We took a farm-to-table tour in Italy to discover why Parmigiano-Reggiano is the king of Italian cheeses and how to spot the real deal at the grocery store.
1. The name says it all
Parmigiano-Reggiano is made in specific regions of Italy under strict guidelines. The name is a protected designation of origin (PDO), and the cheese's rind is branded with it to prove authenticity. Similar types of cheese made elsewhere can be labelled only as "Parmesan," and while they may share some characteristics of the original, they pale in flavour and texture.
2. Dynamic duo
Great cheese starts with terroir and cows. Because Parmigiano-Reggiano is produced in a variety of areas—Parma, Reggio Emilia and Modena, to name a few—the diverse landscape of rivers, plains and hills lends a rich flavour to the cows' milk. Everything is local; nothing that contributes to the cheese is brought in from elsewhere.
3. Cheese making
The traditional ingredients and artisanal techniques haven't changed since 1934. The recipe starts with a combo of partially skimmed night milk and day milk that's left whole from the morning milking. Then, the usual cheese-making process follows: milk, rennet and leftover whey from the previous batch are added to copper vats; curds form and are broken down. The mixture is heated and left to rest until the curds knit into a solid mass, which is then divided and pressed into moulds. Each one is imprinted with tiny dots spelling "Parmigiano-Reggiano," along with the identification number of the dairy and production date. The cheeses are weighed and submerged in tanks filled with a sea-salt solution to brine for about 20 days.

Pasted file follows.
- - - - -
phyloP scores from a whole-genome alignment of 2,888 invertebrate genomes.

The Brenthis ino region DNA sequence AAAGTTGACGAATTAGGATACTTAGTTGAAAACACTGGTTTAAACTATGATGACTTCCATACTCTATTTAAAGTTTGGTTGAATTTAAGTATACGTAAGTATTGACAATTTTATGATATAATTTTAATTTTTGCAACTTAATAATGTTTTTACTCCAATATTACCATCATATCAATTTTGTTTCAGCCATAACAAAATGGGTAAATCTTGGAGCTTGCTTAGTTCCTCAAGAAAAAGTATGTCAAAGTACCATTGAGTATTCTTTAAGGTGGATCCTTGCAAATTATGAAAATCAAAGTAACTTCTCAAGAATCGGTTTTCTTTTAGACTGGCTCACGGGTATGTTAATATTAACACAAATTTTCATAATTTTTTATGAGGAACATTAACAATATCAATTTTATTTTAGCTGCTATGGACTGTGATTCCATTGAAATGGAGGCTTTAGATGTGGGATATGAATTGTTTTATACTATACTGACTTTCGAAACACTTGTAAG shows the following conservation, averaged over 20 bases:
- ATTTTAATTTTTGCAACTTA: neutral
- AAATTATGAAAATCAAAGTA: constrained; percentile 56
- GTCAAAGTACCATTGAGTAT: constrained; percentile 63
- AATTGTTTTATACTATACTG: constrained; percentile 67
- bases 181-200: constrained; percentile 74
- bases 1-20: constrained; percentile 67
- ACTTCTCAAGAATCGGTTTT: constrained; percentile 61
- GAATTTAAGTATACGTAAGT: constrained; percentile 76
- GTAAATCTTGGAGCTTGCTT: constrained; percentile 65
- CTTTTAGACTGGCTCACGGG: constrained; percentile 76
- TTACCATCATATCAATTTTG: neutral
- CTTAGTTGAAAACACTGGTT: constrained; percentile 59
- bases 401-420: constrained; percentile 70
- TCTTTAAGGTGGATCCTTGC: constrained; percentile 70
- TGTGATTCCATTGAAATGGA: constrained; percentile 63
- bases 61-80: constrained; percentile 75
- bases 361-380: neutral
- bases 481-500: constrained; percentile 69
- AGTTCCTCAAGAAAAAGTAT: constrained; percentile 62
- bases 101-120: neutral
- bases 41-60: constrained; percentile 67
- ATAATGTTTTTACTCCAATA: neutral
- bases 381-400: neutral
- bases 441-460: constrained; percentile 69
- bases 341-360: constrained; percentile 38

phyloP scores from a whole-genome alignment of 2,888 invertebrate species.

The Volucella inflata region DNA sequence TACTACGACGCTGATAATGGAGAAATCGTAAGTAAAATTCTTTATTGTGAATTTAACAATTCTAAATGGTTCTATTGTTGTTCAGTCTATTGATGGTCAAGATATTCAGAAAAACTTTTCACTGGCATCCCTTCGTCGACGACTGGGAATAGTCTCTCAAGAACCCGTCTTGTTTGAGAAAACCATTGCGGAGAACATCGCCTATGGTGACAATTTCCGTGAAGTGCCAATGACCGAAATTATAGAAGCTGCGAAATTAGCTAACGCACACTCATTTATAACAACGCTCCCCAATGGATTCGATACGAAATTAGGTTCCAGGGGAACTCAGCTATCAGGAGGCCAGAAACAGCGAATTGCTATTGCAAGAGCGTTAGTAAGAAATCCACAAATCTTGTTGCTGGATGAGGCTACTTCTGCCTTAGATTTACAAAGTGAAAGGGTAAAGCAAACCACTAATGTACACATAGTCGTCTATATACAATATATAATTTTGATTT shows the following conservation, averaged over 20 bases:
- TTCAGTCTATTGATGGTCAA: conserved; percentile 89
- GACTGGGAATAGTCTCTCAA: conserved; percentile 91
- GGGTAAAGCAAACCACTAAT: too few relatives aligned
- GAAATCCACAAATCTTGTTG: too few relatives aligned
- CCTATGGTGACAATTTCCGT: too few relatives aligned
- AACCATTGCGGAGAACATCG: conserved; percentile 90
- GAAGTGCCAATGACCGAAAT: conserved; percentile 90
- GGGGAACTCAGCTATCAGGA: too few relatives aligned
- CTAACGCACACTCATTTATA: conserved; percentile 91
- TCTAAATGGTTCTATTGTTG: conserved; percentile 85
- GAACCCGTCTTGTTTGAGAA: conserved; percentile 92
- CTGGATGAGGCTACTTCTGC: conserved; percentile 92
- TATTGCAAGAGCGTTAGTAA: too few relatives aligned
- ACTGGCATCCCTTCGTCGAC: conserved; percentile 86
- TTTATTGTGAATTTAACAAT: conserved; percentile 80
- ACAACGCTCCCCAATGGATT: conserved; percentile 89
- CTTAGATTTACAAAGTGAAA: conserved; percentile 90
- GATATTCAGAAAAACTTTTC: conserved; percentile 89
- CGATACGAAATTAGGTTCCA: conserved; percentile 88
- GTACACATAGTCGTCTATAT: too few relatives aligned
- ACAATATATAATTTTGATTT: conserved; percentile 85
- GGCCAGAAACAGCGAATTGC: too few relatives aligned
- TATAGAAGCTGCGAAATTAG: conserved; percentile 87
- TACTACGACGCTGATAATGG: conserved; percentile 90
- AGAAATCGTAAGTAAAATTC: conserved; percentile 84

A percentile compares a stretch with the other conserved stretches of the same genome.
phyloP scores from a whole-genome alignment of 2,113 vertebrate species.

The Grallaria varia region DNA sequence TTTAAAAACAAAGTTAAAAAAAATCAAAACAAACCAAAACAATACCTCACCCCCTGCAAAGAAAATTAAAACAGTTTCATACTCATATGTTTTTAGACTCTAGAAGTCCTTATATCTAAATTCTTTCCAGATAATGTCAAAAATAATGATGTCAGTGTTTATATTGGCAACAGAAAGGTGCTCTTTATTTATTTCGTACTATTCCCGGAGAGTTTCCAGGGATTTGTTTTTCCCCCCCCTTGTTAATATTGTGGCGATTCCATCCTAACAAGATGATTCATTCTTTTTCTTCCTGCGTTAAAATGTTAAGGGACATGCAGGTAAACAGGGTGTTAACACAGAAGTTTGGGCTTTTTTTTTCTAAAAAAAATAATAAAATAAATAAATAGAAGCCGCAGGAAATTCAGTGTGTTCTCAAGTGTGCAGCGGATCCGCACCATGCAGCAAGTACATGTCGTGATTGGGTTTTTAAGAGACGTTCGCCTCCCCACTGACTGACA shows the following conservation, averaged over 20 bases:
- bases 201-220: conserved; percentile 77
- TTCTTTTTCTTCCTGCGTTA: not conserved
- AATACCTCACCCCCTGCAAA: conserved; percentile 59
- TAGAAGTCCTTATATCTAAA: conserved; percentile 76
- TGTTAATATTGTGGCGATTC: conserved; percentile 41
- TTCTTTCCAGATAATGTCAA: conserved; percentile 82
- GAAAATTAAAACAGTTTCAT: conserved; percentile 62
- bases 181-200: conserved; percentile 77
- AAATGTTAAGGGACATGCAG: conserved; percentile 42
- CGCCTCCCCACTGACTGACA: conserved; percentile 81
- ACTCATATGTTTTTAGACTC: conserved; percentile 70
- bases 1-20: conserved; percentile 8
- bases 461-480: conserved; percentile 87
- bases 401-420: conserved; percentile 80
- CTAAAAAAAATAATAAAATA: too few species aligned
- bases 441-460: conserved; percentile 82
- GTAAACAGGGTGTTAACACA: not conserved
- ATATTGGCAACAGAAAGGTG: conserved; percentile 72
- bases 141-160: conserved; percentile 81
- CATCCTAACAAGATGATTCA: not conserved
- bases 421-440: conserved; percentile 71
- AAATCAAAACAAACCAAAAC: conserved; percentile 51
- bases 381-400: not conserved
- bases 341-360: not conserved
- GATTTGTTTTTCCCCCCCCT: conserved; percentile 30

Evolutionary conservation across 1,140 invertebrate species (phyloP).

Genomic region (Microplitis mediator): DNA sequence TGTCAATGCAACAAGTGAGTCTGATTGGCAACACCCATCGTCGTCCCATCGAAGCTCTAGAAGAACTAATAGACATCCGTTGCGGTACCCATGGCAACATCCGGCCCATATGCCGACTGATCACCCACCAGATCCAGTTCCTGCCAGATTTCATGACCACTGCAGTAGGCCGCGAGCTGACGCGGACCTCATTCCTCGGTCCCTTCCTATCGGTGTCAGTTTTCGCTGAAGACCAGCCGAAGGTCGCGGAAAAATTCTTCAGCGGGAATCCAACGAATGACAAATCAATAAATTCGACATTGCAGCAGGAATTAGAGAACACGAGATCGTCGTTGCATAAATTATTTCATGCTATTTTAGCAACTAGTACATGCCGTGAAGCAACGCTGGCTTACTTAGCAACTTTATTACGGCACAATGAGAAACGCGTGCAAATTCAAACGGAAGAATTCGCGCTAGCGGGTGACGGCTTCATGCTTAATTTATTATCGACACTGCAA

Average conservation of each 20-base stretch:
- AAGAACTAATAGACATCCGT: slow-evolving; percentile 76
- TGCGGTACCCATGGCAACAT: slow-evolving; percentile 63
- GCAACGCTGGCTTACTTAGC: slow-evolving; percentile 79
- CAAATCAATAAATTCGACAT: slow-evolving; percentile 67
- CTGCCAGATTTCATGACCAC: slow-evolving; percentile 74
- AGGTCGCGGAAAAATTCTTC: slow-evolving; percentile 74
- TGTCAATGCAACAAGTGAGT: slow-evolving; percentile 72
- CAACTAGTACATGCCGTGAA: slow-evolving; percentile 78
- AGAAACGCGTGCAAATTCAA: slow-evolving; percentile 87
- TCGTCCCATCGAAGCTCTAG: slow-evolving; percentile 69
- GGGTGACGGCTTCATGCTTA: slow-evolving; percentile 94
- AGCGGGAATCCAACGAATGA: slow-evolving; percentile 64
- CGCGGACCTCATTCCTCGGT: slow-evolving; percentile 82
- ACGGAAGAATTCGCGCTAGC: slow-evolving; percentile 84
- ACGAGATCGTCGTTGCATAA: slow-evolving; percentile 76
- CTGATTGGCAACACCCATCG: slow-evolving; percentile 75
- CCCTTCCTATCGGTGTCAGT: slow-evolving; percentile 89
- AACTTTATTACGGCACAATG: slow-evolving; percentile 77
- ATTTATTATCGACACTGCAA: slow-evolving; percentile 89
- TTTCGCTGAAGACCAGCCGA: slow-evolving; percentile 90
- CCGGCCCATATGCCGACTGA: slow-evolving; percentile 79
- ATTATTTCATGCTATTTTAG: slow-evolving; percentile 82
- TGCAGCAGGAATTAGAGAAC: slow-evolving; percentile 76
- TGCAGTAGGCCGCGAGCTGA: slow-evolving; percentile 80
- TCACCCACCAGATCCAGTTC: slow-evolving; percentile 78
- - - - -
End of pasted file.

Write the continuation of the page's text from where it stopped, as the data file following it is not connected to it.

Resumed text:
The wheels are then moved into curing rooms, where they dry on wooden shelves, forming a natural crust. They're wiped, brushed and turned every 10 days. Most wheels are aged for a minimum of one year and up to 36 months. During this long aging, natural fermenting agents get to work—that's what gives the cheese its buttery, nutty flavour and characteristic granular texture.
5. Hammer time
After one year, the cheese is inspected by the Consorzio del Parmigiano-Reggiano to ensure that it meets industry standards. Using a special hammer, called a battitore, the tester examines and taps each wheel, looking for cracks and listening for certain tones that tell if the cheese has aged properly. Cheeses that pass inspection are fire-branded with the PDO certification mark and labelled with coloured seals that represent age.
6. Put that in your basket
Check the packaging for the PDO markings. At home, you can always count on Loblaw—its PC Splendido Parmigiano Reggiano is authentic and available across the country. Or, if you're Italy-bound, some dairies are open for tours. Research and call ahead for an appointment. For more info, contact the Consorzio del Parmigiano-Reggiano or go to parmigianoreggiano.com under the place-of-origin tab.